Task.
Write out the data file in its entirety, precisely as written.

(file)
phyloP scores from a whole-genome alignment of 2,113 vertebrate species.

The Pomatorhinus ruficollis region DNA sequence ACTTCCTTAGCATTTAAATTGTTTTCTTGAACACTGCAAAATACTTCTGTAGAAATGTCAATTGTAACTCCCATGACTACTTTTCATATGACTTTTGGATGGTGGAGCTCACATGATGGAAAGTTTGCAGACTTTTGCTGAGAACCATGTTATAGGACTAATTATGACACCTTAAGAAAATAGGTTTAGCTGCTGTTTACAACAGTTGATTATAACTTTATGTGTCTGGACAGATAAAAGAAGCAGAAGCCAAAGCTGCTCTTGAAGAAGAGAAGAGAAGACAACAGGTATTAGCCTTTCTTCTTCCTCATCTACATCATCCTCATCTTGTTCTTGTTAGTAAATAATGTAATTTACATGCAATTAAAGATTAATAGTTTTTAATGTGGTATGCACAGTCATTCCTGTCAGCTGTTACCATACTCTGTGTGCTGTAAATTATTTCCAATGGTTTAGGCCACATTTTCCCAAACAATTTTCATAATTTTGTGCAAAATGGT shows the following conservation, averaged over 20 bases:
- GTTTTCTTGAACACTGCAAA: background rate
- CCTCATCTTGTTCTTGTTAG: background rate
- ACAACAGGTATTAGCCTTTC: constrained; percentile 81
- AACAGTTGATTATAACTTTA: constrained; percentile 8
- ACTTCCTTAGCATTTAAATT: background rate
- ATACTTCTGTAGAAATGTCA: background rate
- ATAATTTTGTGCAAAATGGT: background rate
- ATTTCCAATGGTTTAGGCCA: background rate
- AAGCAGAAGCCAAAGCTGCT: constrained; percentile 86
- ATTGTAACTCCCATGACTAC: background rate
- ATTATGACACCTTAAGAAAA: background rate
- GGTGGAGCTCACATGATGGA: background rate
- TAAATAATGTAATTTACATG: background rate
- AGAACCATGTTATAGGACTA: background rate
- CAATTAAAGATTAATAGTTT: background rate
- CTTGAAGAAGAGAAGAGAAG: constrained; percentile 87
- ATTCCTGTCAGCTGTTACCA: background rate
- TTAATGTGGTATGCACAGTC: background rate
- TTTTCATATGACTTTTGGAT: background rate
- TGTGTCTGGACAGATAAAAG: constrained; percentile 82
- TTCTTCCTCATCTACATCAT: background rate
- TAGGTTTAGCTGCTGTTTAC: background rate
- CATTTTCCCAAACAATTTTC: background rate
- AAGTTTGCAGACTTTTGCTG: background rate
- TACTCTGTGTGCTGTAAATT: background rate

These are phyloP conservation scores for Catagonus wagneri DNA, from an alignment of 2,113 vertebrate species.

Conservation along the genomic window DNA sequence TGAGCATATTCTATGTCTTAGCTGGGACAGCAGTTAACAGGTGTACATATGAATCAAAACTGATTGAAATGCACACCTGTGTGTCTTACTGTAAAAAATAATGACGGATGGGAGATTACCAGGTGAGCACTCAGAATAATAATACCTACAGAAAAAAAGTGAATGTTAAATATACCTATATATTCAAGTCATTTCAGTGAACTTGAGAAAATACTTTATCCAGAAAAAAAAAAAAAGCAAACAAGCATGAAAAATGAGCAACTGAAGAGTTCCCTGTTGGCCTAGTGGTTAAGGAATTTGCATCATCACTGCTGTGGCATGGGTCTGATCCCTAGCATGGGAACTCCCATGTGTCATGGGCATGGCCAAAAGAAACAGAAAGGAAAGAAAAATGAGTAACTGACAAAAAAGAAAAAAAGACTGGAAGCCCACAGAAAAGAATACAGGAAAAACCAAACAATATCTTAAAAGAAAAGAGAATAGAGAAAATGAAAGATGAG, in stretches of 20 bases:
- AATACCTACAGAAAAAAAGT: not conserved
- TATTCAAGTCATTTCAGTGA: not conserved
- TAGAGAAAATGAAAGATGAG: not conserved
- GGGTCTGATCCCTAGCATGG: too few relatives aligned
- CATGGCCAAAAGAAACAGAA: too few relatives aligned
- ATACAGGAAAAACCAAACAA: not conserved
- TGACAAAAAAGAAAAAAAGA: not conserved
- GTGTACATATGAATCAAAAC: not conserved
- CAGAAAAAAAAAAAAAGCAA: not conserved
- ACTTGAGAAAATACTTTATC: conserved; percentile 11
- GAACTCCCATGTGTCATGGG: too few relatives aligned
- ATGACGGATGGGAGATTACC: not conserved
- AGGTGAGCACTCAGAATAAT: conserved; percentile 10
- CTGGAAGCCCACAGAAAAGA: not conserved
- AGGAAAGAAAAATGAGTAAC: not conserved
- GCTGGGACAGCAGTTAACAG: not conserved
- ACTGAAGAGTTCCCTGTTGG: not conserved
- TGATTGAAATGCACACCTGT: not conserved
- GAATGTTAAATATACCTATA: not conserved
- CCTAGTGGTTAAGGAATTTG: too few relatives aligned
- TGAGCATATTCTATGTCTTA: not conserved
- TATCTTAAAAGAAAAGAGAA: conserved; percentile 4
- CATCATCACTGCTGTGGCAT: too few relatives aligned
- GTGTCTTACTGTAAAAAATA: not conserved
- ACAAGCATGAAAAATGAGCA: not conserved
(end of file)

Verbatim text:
phyloP scores from a whole-genome alignment of 2,113 vertebrate species.

The Pomatorhinus ruficollis region DNA sequence ACTTCCTTAGCATTTAAATTGTTTTCTTGAACACTGCAAAATACTTCTGTAGAAATGTCAATTGTAACTCCCATGACTACTTTTCATATGACTTTTGGATGGTGGAGCTCACATGATGGAAAGTTTGCAGACTTTTGCTGAGAACCATGTTATAGGACTAATTATGACACCTTAAGAAAATAGGTTTAGCTGCTGTTTACAACAGTTGATTATAACTTTATGTGTCTGGACAGATAAAAGAAGCAGAAGCCAAAGCTGCTCTTGAAGAAGAGAAGAGAAGACAACAGGTATTAGCCTTTCTTCTTCCTCATCTACATCATCCTCATCTTGTTCTTGTTAGTAAATAATGTAATTTACATGCAATTAAAGATTAATAGTTTTTAATGTGGTATGCACAGTCATTCCTGTCAGCTGTTACCATACTCTGTGTGCTGTAAATTATTTCCAATGGTTTAGGCCACATTTTCCCAAACAATTTTCATAATTTTGTGCAAAATGGT shows the following conservation, averaged over 20 bases:
- GTTTTCTTGAACACTGCAAA: background rate
- CCTCATCTTGTTCTTGTTAG: background rate
- ACAACAGGTATTAGCCTTTC: constrained; percentile 81
- AACAGTTGATTATAACTTTA: constrained; percentile 8
- ACTTCCTTAGCATTTAAATT: background rate
- ATACTTCTGTAGAAATGTCA: background rate
- ATAATTTTGTGCAAAATGGT: background rate
- ATTTCCAATGGTTTAGGCCA: background rate
- AAGCAGAAGCCAAAGCTGCT: constrained; percentile 86
- ATTGTAACTCCCATGACTAC: background rate
- ATTATGACACCTTAAGAAAA: background rate
- GGTGGAGCTCACATGATGGA: background rate
- TAAATAATGTAATTTACATG: background rate
- AGAACCATGTTATAGGACTA: background rate
- CAATTAAAGATTAATAGTTT: background rate
- CTTGAAGAAGAGAAGAGAAG: constrained; percentile 87
- ATTCCTGTCAGCTGTTACCA: background rate
- TTAATGTGGTATGCACAGTC: background rate
- TTTTCATATGACTTTTGGAT: background rate
- TGTGTCTGGACAGATAAAAG: constrained; percentile 82
- TTCTTCCTCATCTACATCAT: background rate
- TAGGTTTAGCTGCTGTTTAC: background rate
- CATTTTCCCAAACAATTTTC: background rate
- AAGTTTGCAGACTTTTGCTG: background rate
- TACTCTGTGTGCTGTAAATT: background rate

These are phyloP conservation scores for Catagonus wagneri DNA, from an alignment of 2,113 vertebrate species.

Conservation along the genomic window DNA sequence TGAGCATATTCTATGTCTTAGCTGGGACAGCAGTTAACAGGTGTACATATGAATCAAAACTGATTGAAATGCACACCTGTGTGTCTTACTGTAAAAAATAATGACGGATGGGAGATTACCAGGTGAGCACTCAGAATAATAATACCTACAGAAAAAAAGTGAATGTTAAATATACCTATATATTCAAGTCATTTCAGTGAACTTGAGAAAATACTTTATCCAGAAAAAAAAAAAAAGCAAACAAGCATGAAAAATGAGCAACTGAAGAGTTCCCTGTTGGCCTAGTGGTTAAGGAATTTGCATCATCACTGCTGTGGCATGGGTCTGATCCCTAGCATGGGAACTCCCATGTGTCATGGGCATGGCCAAAAGAAACAGAAAGGAAAGAAAAATGAGTAACTGACAAAAAAGAAAAAAAGACTGGAAGCCCACAGAAAAGAATACAGGAAAAACCAAACAATATCTTAAAAGAAAAGAGAATAGAGAAAATGAAAGATGAG, in stretches of 20 bases:
- AATACCTACAGAAAAAAAGT: not conserved
- TATTCAAGTCATTTCAGTGA: not conserved
- TAGAGAAAATGAAAGATGAG: not conserved
- GGGTCTGATCCCTAGCATGG: too few relatives aligned
- CATGGCCAAAAGAAACAGAA: too few relatives aligned
- ATACAGGAAAAACCAAACAA: not conserved
- TGACAAAAAAGAAAAAAAGA: not conserved
- GTGTACATATGAATCAAAAC: not conserved
- CAGAAAAAAAAAAAAAGCAA: not conserved
- ACTTGAGAAAATACTTTATC: conserved; percentile 11
- GAACTCCCATGTGTCATGGG: too few relatives aligned
- ATGACGGATGGGAGATTACC: not conserved
- AGGTGAGCACTCAGAATAAT: conserved; percentile 10
- CTGGAAGCCCACAGAAAAGA: not conserved
- AGGAAAGAAAAATGAGTAAC: not conserved
- GCTGGGACAGCAGTTAACAG: not conserved
- ACTGAAGAGTTCCCTGTTGG: not conserved
- TGATTGAAATGCACACCTGT: not conserved
- GAATGTTAAATATACCTATA: not conserved
- CCTAGTGGTTAAGGAATTTG: too few relatives aligned
- TGAGCATATTCTATGTCTTA: not conserved
- TATCTTAAAAGAAAAGAGAA: conserved; percentile 4
- CATCATCACTGCTGTGGCAT: too few relatives aligned
- GTGTCTTACTGTAAAAAATA: not conserved
- ACAAGCATGAAAAATGAGCA: not conserved